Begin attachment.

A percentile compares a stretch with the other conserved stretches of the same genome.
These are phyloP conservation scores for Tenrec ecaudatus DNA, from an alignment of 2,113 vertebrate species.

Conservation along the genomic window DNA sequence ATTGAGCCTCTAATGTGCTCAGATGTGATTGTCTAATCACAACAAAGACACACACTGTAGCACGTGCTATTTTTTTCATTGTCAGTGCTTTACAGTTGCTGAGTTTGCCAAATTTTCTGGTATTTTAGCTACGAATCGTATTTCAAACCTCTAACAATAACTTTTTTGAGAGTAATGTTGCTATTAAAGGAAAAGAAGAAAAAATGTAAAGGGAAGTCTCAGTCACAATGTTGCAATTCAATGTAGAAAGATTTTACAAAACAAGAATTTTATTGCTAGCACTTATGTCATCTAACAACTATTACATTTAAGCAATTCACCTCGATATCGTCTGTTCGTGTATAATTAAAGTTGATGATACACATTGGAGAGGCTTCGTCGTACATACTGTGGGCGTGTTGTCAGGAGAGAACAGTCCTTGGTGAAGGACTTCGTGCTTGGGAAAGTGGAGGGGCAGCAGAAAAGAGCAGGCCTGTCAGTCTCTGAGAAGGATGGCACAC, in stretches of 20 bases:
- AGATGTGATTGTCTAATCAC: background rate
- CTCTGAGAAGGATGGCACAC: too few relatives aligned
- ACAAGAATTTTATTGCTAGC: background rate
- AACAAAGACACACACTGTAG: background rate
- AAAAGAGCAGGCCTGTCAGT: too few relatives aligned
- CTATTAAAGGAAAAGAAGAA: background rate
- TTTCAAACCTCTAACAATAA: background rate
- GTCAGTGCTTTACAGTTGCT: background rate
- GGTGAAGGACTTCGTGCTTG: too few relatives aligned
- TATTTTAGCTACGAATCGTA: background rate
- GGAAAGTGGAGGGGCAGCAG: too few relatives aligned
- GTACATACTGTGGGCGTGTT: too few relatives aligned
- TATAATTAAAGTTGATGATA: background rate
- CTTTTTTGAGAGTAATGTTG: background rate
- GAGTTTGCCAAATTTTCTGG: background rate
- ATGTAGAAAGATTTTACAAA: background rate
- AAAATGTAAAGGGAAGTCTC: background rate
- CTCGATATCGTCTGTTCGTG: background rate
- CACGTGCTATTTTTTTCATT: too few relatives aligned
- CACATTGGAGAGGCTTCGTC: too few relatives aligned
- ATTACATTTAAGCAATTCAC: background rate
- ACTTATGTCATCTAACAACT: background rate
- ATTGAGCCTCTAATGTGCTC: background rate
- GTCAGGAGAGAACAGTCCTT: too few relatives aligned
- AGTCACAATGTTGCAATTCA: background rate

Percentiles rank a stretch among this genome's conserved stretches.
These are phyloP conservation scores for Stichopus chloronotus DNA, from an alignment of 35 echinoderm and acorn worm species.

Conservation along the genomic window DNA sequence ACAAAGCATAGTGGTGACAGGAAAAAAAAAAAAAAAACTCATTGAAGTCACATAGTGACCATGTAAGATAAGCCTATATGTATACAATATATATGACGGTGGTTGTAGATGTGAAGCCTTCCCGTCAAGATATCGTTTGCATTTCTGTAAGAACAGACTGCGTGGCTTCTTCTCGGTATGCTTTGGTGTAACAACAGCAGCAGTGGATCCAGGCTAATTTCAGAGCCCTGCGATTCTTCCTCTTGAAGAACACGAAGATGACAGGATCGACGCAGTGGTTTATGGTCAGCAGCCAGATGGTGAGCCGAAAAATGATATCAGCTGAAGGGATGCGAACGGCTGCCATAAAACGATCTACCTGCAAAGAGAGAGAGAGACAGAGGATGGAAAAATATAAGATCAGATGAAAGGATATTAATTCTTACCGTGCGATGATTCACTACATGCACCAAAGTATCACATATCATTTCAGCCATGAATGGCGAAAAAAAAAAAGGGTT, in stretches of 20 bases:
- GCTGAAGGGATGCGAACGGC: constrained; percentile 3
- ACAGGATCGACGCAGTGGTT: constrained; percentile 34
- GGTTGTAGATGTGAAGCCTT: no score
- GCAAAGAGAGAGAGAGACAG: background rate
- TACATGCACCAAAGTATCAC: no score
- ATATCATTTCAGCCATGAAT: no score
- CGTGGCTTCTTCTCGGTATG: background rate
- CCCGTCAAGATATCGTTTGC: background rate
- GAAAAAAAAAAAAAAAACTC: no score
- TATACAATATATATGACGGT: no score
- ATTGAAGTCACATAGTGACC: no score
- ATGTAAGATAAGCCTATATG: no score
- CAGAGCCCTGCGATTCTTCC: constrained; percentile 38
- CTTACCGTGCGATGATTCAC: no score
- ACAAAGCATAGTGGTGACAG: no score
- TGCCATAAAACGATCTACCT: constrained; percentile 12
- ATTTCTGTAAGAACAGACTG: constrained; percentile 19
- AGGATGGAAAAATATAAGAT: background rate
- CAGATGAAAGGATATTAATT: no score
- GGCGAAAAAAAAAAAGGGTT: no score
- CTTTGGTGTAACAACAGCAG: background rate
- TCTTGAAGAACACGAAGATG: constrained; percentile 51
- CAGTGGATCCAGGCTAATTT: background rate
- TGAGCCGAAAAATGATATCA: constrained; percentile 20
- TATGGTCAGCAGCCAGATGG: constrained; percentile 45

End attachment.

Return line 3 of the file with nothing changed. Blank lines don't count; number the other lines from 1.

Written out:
Conservation along the genomic window DNA sequence ATTGAGCCTCTAATGTGCTCAGATGTGATTGTCTAATCACAACAAAGACACACACTGTAGCACGTGCTATTTTTTTCATTGTCAGTGCTTTACAGTTGCTGAGTTTGCCAAATTTTCTGGTATTTTAGCTACGAATCGTATTTCAAACCTCTAACAATAACTTTTTTGAGAGTAATGTTGCTATTAAAGGAAAAGAAGAAAAAATGTAAAGGGAAGTCTCAGTCACAATGTTGCAATTCAATGTAGAAAGATTTTACAAAACAAGAATTTTATTGCTAGCACTTATGTCATCTAACAACTATTACATTTAAGCAATTCACCTCGATATCGTCTGTTCGTGTATAATTAAAGTTGATGATACACATTGGAGAGGCTTCGTCGTACATACTGTGGGCGTGTTGTCAGGAGAGAACAGTCCTTGGTGAAGGACTTCGTGCTTGGGAAAGTGGAGGGGCAGCAGAAAAGAGCAGGCCTGTCAGTCTCTGAGAAGGATGGCACAC, in stretches of 20 bases: